Chelsea's Roost : Home of Steve Smith Tuition

The Amps Page

Build Your Own Amps!

It's not too difficult to make your own amps.

Picture of an Amp

My first amp was made using another DeCecco tin. Pretty rough, but it works.

The Electronics

I buy a mono 2.5 W amplifier kit from Mindsets (part number PAC 2000), and adapt it a bit, wire it to a jack socket and a speaker, and Bob's your uncle. It runs off a 9V PP3 battery (not supplied with the kit, although you do get the battery clip with the kit).

Incidentally, if you've never been to the Midsets site, they sell a lot of really interesting stuff. You should go and have a look.

The kit costs about £7. It needs soldering, but it's not too hard. In the kit you get a component that acts as a switch in the circuit. That's not very useful if you want to control the power from the outside of the box, so you will probably need to buy a toggle switch (eBay again) that you can connect to the printed circuit board with wires. In the DeCecco tin amp (above) I used the switch from an old defunct PC.

The kit also has a 50k potentiometer component that is supposed to be soldered to the board, that controls the gain of the amp. But again, if you want to have a knob on the outside of the box that controls the gain, you'll need to buy a 50k potentiometer (from eBay, probably), and connect that to the printed circuit board with wires.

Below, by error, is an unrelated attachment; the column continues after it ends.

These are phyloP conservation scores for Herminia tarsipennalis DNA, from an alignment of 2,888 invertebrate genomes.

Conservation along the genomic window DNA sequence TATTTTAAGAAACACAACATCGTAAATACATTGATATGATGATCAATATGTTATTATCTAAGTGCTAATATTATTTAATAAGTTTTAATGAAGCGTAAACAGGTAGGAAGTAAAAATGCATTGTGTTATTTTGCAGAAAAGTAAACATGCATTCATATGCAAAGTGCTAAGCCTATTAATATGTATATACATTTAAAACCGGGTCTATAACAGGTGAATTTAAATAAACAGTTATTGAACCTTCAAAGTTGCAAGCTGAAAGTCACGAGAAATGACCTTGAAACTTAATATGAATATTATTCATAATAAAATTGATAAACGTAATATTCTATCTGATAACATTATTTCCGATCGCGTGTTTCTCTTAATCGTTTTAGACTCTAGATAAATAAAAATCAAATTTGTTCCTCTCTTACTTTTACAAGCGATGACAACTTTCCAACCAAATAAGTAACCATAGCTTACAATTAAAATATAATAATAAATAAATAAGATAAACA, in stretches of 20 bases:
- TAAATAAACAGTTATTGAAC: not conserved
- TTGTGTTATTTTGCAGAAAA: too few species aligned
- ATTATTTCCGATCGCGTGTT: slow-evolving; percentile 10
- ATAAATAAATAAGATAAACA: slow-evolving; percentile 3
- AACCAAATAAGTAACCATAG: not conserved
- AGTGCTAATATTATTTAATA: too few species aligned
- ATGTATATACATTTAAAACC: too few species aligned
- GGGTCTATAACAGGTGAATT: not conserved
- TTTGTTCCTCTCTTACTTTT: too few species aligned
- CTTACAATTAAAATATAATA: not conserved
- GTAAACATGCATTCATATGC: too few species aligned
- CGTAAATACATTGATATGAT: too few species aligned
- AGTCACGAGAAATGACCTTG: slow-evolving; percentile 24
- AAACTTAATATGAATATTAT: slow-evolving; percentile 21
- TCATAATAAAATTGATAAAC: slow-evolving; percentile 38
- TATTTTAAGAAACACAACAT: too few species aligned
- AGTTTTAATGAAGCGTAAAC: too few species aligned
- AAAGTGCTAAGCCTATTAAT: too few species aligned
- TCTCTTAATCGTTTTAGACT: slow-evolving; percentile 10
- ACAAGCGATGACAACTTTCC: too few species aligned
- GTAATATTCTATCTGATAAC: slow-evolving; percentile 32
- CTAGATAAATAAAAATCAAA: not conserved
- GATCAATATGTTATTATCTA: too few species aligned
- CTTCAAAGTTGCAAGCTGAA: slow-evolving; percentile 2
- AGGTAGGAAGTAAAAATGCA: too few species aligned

The Gain Control

The gain control is quite neat. On a scale from 0-10, the low numbers give a clean sound, and the higher numbers give you some distortion. This is pretty clever for such a simple circuit.

The Speaker

For this amplifier kit you need an 8 ohm speaker that can handle 2.5 W of power. I bought mine from Amazon. They are 5W 8 ohm Aluminum Round Internal Magnet Speakers. They cost about £3 each.

Using Cigar Boxes

Moving on from a tin, which is difficult to cut and is pretty flimsy, I thought about using cigar and other wooden boxes.

One of the problems I'm having at the moment is to find a source of boxes. If you use a cigar box it has to be large enough inside to accommodate the speaker and the electronics, and the PP3 battery. The one I used above measured 15 cm (wide) by 12 cm (deep) by 8.5 cm (high). That's about perfect. But I picked up that cigar box in Gettysburg when on holiday there in 2009, and I don't go there very often! I think I picked it up for nothing.

The other box in the gallery above cost about £3. It's made of balsa wood so it's very soft. You have to handle it with care as it will pick up any ding. There's no point telling you where I got it, as the company don't sell them anymore.

So if you know of a source of cheap boxes of the right sort of size, please let me know.


Picture of a Pre Amp

I've also started making my own pre-amps. This is pretty easy also. I use the mono pre-amp kits from Mindsets again (part number MAP 436), which costs about £2.50. This also runs off a 9V PP3 battery (not supplied in the kit). The kits are very simple, and if you have a rudimentary knowledge of soldering you should be OK.

I'm probably the world's worst solderer, and if I can do it, anyone can.

As in the amplifier kit, there is a gain knob component that you will need to replace with a 10k potentiometer if you want to control the gain of the pre-amp from a knob on the guitar.

Pictured here is the finished product. All you need to do when connecting this within a guitar is to have the pickup going to the pre-amp input, and the output going to the jack socket.

The reason I started making pre-amps was that the thin pickups I'd made had a lower output to normal pickups, so I thought I might put a pre-amp in the guitar to boost the signal before it goes out to the amp.

I can't really comment on how well this works as yet as I haven't really used it in earnest. When I do, I'll let you know.


Check them out!